Saturday, November 24, 2007

Hobo Stove, Part I

Today's post may be more properly titled, "How Not to Make a Hobo Stove."

If enter the term "hobo stove" into Google, you get about 257,000 hits. Even leaving out the irrelevant results, that leaves a lot of pertinent info available online about them. Before making the stove below, I did look at some of these pages.

Anyway, my goal for this was to see, using nothing more than an empty coffee can and a Swiss Army Knife, if I could make a functional hobo stove for cooking either while camping or in an emergency. An important feature is the ability to use any flammable solid that you can put into the stove as fuel. E.g., twigs, bark, pine cones, cardboard, etc.

First, here are pictures of the front of the stove, with an air intake and fuel feeding window at the bottom (what was the top of the can), and then an exhaust vent/fuel feeding window at the top (formerly the bottom of the can).

As you can see above, I did not cut through the rim of the can. I left the rim on so the stove would be more rigid.

To cut out the windows, I punched out the corners of each window with the reamer on my Victorinox Farmer Swiss Army Knife. Then, I cut between the holes using the knife blade. The knife cut the can OK but was dulled quite a bit by doing so. If you're going to try this, you'll be better off using tin snips or a cutoff wheel in a Dremel. Watch out for sharp edges on the can.

Our next picture is of the tinder pile I made to get it started. I used my Victorinox Pioneer to make a pile of fatwood scrapings and some splinters onto a piece of cardboard, then used the reamer as a striker on the ferrocerium rod.

Once the tinder was going -- which took only a few strikes on the ferro rod -- I added a few twigs, then placed the stove over the burning pile and starting feeding more twigs in through the exhaust vent. The lower vent was facing the prevailing wind, so each time a breeze picked up it fanned the flames.

Note my high-tech pot, a cranberry sauce can left over from Thanksgiving. ;)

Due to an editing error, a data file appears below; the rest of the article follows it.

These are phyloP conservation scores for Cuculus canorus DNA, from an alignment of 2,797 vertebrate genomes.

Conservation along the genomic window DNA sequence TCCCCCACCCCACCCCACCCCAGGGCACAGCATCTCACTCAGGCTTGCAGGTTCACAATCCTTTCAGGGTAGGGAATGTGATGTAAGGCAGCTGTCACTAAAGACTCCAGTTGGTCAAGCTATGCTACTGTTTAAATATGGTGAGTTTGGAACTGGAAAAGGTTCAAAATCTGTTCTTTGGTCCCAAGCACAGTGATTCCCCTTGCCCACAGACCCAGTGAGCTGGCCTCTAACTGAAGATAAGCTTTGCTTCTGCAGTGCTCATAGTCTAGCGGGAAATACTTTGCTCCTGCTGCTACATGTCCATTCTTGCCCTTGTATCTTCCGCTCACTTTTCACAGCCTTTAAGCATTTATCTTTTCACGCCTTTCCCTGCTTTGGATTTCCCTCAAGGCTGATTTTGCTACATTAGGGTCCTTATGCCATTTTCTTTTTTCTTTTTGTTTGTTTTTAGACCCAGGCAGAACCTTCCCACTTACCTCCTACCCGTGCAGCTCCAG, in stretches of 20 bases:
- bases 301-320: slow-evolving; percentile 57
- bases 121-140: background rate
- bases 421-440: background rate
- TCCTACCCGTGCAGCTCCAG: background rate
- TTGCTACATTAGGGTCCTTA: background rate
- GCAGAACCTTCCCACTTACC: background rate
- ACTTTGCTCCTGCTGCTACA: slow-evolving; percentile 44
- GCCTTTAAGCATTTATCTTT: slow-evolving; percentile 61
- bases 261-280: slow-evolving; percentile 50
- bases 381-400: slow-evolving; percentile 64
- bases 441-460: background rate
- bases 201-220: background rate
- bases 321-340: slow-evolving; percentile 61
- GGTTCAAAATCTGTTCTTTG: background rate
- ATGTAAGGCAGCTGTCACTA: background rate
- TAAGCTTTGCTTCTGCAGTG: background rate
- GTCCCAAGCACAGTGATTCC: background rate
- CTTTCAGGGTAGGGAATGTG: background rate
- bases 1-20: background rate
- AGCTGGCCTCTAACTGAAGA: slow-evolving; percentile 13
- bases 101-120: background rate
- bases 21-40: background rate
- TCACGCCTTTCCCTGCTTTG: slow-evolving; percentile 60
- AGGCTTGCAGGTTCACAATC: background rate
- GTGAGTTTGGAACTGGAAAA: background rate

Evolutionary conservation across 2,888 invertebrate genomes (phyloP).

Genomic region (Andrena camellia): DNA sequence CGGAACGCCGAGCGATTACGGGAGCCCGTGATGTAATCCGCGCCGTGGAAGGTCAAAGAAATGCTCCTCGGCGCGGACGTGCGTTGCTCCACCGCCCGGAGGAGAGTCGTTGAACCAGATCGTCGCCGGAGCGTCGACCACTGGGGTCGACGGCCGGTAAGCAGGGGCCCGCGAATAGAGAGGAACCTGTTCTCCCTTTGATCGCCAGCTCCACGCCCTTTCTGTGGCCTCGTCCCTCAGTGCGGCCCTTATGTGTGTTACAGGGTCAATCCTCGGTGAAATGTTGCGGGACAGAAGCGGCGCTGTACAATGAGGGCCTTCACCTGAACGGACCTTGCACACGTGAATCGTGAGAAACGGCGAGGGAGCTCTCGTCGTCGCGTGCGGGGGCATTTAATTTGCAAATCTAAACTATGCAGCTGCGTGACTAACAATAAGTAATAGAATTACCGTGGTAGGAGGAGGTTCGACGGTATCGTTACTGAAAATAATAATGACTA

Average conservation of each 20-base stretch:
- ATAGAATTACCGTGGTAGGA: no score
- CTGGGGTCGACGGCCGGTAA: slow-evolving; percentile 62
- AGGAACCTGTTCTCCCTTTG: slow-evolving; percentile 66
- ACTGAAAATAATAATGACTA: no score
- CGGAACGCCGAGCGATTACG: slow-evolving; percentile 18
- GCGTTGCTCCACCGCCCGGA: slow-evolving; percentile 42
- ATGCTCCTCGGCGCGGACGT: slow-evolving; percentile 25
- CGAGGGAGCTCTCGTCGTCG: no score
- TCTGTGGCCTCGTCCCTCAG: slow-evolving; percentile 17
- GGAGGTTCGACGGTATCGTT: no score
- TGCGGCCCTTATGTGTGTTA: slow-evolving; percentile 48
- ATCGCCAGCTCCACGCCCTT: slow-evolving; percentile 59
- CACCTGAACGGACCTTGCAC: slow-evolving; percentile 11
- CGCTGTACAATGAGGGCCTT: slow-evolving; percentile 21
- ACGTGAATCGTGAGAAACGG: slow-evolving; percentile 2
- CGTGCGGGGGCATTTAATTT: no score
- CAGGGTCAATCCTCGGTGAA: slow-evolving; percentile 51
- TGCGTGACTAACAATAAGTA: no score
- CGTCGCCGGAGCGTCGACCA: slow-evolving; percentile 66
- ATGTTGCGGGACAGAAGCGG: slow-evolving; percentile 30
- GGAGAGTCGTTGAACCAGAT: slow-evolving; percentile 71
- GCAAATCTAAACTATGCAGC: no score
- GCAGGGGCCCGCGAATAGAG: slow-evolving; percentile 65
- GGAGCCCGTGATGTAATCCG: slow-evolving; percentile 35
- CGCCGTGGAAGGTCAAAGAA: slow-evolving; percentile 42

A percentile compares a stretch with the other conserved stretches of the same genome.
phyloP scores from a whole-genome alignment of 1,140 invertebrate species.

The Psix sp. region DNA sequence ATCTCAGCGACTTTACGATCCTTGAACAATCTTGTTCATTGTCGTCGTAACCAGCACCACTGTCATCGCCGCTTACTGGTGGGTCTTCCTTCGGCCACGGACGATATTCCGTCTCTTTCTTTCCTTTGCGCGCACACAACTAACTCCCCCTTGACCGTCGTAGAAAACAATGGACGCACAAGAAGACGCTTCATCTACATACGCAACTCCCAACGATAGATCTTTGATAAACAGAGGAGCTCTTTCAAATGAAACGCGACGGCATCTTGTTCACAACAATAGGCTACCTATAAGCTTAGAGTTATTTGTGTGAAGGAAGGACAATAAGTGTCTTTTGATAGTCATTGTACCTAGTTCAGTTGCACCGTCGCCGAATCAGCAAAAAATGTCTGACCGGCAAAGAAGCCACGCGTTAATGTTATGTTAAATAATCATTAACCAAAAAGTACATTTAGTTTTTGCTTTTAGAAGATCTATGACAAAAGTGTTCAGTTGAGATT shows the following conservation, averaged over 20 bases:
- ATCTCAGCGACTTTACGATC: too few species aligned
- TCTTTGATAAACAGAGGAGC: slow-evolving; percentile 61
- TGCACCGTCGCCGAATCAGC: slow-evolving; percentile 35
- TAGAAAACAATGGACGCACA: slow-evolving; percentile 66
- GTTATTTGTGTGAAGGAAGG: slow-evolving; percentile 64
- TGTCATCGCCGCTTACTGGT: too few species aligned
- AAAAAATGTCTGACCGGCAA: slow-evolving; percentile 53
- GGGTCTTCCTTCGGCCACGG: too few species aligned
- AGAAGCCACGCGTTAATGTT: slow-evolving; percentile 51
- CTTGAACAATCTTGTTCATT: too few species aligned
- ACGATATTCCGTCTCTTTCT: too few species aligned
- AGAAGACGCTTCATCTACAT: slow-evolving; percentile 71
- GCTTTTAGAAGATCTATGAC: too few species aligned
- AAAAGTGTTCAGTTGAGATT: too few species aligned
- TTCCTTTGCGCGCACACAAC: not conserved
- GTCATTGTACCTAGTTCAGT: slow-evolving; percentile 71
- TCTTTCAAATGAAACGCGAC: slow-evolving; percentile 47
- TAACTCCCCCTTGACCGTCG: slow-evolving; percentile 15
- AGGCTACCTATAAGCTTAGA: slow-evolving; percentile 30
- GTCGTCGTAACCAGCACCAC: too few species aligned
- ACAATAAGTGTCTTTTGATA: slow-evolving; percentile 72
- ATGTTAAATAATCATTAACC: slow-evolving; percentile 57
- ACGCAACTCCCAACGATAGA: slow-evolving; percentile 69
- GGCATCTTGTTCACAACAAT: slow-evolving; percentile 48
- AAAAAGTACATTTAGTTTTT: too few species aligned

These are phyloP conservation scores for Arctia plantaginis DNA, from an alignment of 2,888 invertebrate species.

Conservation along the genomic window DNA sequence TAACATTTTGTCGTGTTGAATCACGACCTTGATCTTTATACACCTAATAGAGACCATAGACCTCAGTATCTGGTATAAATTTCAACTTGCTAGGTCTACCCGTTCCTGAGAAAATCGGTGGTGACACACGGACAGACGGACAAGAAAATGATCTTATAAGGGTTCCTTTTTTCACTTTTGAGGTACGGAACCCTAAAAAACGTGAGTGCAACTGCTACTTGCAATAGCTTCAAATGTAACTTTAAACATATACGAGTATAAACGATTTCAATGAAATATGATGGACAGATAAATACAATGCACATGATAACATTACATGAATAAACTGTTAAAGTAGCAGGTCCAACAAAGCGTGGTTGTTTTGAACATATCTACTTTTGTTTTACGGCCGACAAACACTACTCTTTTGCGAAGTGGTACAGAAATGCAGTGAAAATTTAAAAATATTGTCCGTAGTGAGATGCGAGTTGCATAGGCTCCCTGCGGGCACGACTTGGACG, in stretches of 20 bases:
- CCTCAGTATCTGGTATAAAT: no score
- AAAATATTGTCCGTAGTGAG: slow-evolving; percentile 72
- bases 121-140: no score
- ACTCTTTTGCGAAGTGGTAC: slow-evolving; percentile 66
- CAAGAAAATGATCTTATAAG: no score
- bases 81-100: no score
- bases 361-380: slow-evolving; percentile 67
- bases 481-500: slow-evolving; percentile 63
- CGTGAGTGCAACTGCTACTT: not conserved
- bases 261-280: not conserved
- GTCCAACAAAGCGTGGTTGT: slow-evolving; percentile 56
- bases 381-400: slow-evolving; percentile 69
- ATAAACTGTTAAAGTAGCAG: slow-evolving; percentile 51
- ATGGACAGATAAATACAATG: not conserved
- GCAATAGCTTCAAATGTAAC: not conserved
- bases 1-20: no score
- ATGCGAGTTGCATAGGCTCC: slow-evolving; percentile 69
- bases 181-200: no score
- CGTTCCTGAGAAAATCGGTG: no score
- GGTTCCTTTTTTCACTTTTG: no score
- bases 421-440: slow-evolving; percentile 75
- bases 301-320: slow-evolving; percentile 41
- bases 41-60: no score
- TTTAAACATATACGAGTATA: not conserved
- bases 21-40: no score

Finally, here's a shot of some flames coming out the back exhaust vent.

OK, so why is this, "How Not to Make a Hobo Stove?" Simply put, this layout doesn't allow you to build and keep going a hot enough fire, at least with scrounged fuel. It works only with rather small pieces of wood or pinecones. Despite my best efforts, the water in the cranberry sauce can never boiled. It did warm up and start giving off water vapor but never came to a good boil. A bit of water spilled on the top of the stove did sizzle off, but the two layers of metal between the fire and water kept it from getting hot enough to boil in the can. It might work better with charcoal briquets.

Having tried this setup, I'm going to play with it a bit more. I'll probably try charcoal briquets. Also, I'll flip the coffee can back over and make a pot support for the top using either wire hangers or some hard cloth/chicken wire. I may also make what was the exhaust hole a bit larger so I can feed larger pieces of fuel into it.

Stay tuned for part two.


Timbo said...

Would poking a few holes on the top of the stove allow heat to more effectively warm the can being cooked? I sound like an idiot here, but wouldn't that allow for less heat to be absorbed by the stovetop, and more heat to be transferred to the can?

Dave Markowitz said...

That might work and is worth trying. However, I have the sneaking suspicion that combined with the limited fuel capacity of this can, it won't be enough to make the stove useful.

Wil said...

Your vent is too big. That's where your heat loss is happening.

Anonymous said...

Thanks for the article. neat. I'm going to try this. said...

I've found that if you're going to use wire for a pot supports, standard coat hangers usually don't work --- unless you get the thicker hangers that you get from the dry cleaners. A standard coat hanger is not very sturdy. Metal tent pegs for the best.


Everett De Morier